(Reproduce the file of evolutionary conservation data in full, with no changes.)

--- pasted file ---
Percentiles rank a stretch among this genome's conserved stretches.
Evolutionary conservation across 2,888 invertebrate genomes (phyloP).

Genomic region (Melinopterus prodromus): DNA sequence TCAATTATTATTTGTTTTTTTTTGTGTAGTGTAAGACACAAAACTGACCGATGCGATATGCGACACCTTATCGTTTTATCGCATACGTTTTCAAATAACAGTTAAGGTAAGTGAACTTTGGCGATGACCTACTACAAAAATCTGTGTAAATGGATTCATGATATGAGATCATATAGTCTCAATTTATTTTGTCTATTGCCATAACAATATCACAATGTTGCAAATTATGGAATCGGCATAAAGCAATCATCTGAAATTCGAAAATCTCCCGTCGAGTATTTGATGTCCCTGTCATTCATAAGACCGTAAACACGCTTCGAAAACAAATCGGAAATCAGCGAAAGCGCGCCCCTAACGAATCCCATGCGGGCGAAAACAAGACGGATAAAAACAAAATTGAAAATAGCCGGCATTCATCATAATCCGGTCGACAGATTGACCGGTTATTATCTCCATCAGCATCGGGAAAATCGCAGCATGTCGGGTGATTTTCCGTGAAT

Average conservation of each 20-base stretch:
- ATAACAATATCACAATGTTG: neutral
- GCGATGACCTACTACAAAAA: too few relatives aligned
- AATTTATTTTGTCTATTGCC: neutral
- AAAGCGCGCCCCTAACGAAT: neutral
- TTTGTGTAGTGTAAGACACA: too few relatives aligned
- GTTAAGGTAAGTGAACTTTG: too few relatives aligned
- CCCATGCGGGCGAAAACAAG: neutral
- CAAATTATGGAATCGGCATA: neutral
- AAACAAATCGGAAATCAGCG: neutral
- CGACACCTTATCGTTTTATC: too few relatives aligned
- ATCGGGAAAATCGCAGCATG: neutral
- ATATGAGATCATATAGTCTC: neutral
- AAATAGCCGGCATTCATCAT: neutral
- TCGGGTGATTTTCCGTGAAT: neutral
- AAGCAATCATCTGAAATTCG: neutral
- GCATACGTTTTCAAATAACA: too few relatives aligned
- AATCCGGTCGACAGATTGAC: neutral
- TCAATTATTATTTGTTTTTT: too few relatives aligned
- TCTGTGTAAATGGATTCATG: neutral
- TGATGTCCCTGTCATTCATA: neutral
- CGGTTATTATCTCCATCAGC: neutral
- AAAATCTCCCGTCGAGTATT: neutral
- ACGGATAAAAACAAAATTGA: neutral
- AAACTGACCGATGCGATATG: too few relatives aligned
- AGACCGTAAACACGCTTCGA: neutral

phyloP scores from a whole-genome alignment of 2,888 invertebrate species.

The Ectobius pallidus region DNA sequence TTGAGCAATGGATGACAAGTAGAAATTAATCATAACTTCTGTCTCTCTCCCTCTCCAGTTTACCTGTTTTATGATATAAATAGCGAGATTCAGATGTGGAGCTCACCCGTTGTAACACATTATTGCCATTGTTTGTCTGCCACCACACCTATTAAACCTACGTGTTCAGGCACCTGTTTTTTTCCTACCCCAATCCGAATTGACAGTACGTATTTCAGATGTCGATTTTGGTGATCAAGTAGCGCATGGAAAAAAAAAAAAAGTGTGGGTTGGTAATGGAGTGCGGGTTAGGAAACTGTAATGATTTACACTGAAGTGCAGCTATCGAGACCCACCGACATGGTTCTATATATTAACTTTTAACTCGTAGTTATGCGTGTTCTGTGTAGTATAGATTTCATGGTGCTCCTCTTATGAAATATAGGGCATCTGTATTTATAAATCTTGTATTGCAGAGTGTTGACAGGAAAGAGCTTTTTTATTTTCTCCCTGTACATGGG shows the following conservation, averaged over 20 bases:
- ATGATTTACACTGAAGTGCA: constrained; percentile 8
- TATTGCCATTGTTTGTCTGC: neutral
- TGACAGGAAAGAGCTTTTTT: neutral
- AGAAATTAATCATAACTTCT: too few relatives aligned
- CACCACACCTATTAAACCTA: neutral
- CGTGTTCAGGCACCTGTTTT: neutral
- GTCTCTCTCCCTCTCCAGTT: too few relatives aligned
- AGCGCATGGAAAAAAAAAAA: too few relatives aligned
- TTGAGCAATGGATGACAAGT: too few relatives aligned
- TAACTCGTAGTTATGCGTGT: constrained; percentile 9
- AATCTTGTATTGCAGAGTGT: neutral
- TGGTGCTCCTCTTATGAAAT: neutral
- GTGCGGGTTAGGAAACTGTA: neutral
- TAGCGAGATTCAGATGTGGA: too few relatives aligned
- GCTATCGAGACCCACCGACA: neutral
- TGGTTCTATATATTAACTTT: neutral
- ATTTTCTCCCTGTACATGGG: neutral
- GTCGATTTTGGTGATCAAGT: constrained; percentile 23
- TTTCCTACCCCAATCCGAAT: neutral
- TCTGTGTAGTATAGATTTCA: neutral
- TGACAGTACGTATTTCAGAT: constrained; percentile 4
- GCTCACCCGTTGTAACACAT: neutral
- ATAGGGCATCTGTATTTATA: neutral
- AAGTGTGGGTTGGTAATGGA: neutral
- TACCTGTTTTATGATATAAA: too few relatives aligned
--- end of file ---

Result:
Percentiles rank a stretch among this genome's conserved stretches.
Evolutionary conservation across 2,888 invertebrate genomes (phyloP).

Genomic region (Melinopterus prodromus): DNA sequence TCAATTATTATTTGTTTTTTTTTGTGTAGTGTAAGACACAAAACTGACCGATGCGATATGCGACACCTTATCGTTTTATCGCATACGTTTTCAAATAACAGTTAAGGTAAGTGAACTTTGGCGATGACCTACTACAAAAATCTGTGTAAATGGATTCATGATATGAGATCATATAGTCTCAATTTATTTTGTCTATTGCCATAACAATATCACAATGTTGCAAATTATGGAATCGGCATAAAGCAATCATCTGAAATTCGAAAATCTCCCGTCGAGTATTTGATGTCCCTGTCATTCATAAGACCGTAAACACGCTTCGAAAACAAATCGGAAATCAGCGAAAGCGCGCCCCTAACGAATCCCATGCGGGCGAAAACAAGACGGATAAAAACAAAATTGAAAATAGCCGGCATTCATCATAATCCGGTCGACAGATTGACCGGTTATTATCTCCATCAGCATCGGGAAAATCGCAGCATGTCGGGTGATTTTCCGTGAAT

Average conservation of each 20-base stretch:
- ATAACAATATCACAATGTTG: neutral
- GCGATGACCTACTACAAAAA: too few relatives aligned
- AATTTATTTTGTCTATTGCC: neutral
- AAAGCGCGCCCCTAACGAAT: neutral
- TTTGTGTAGTGTAAGACACA: too few relatives aligned
- GTTAAGGTAAGTGAACTTTG: too few relatives aligned
- CCCATGCGGGCGAAAACAAG: neutral
- CAAATTATGGAATCGGCATA: neutral
- AAACAAATCGGAAATCAGCG: neutral
- CGACACCTTATCGTTTTATC: too few relatives aligned
- ATCGGGAAAATCGCAGCATG: neutral
- ATATGAGATCATATAGTCTC: neutral
- AAATAGCCGGCATTCATCAT: neutral
- TCGGGTGATTTTCCGTGAAT: neutral
- AAGCAATCATCTGAAATTCG: neutral
- GCATACGTTTTCAAATAACA: too few relatives aligned
- AATCCGGTCGACAGATTGAC: neutral
- TCAATTATTATTTGTTTTTT: too few relatives aligned
- TCTGTGTAAATGGATTCATG: neutral
- TGATGTCCCTGTCATTCATA: neutral
- CGGTTATTATCTCCATCAGC: neutral
- AAAATCTCCCGTCGAGTATT: neutral
- ACGGATAAAAACAAAATTGA: neutral
- AAACTGACCGATGCGATATG: too few relatives aligned
- AGACCGTAAACACGCTTCGA: neutral

phyloP scores from a whole-genome alignment of 2,888 invertebrate species.

The Ectobius pallidus region DNA sequence TTGAGCAATGGATGACAAGTAGAAATTAATCATAACTTCTGTCTCTCTCCCTCTCCAGTTTACCTGTTTTATGATATAAATAGCGAGATTCAGATGTGGAGCTCACCCGTTGTAACACATTATTGCCATTGTTTGTCTGCCACCACACCTATTAAACCTACGTGTTCAGGCACCTGTTTTTTTCCTACCCCAATCCGAATTGACAGTACGTATTTCAGATGTCGATTTTGGTGATCAAGTAGCGCATGGAAAAAAAAAAAAAGTGTGGGTTGGTAATGGAGTGCGGGTTAGGAAACTGTAATGATTTACACTGAAGTGCAGCTATCGAGACCCACCGACATGGTTCTATATATTAACTTTTAACTCGTAGTTATGCGTGTTCTGTGTAGTATAGATTTCATGGTGCTCCTCTTATGAAATATAGGGCATCTGTATTTATAAATCTTGTATTGCAGAGTGTTGACAGGAAAGAGCTTTTTTATTTTCTCCCTGTACATGGG shows the following conservation, averaged over 20 bases:
- ATGATTTACACTGAAGTGCA: constrained; percentile 8
- TATTGCCATTGTTTGTCTGC: neutral
- TGACAGGAAAGAGCTTTTTT: neutral
- AGAAATTAATCATAACTTCT: too few relatives aligned
- CACCACACCTATTAAACCTA: neutral
- CGTGTTCAGGCACCTGTTTT: neutral
- GTCTCTCTCCCTCTCCAGTT: too few relatives aligned
- AGCGCATGGAAAAAAAAAAA: too few relatives aligned
- TTGAGCAATGGATGACAAGT: too few relatives aligned
- TAACTCGTAGTTATGCGTGT: constrained; percentile 9
- AATCTTGTATTGCAGAGTGT: neutral
- TGGTGCTCCTCTTATGAAAT: neutral
- GTGCGGGTTAGGAAACTGTA: neutral
- TAGCGAGATTCAGATGTGGA: too few relatives aligned
- GCTATCGAGACCCACCGACA: neutral
- TGGTTCTATATATTAACTTT: neutral
- ATTTTCTCCCTGTACATGGG: neutral
- GTCGATTTTGGTGATCAAGT: constrained; percentile 23
- TTTCCTACCCCAATCCGAAT: neutral
- TCTGTGTAGTATAGATTTCA: neutral
- TGACAGTACGTATTTCAGAT: constrained; percentile 4
- GCTCACCCGTTGTAACACAT: neutral
- ATAGGGCATCTGTATTTATA: neutral
- AAGTGTGGGTTGGTAATGGA: neutral
- TACCTGTTTTATGATATAAA: too few relatives aligned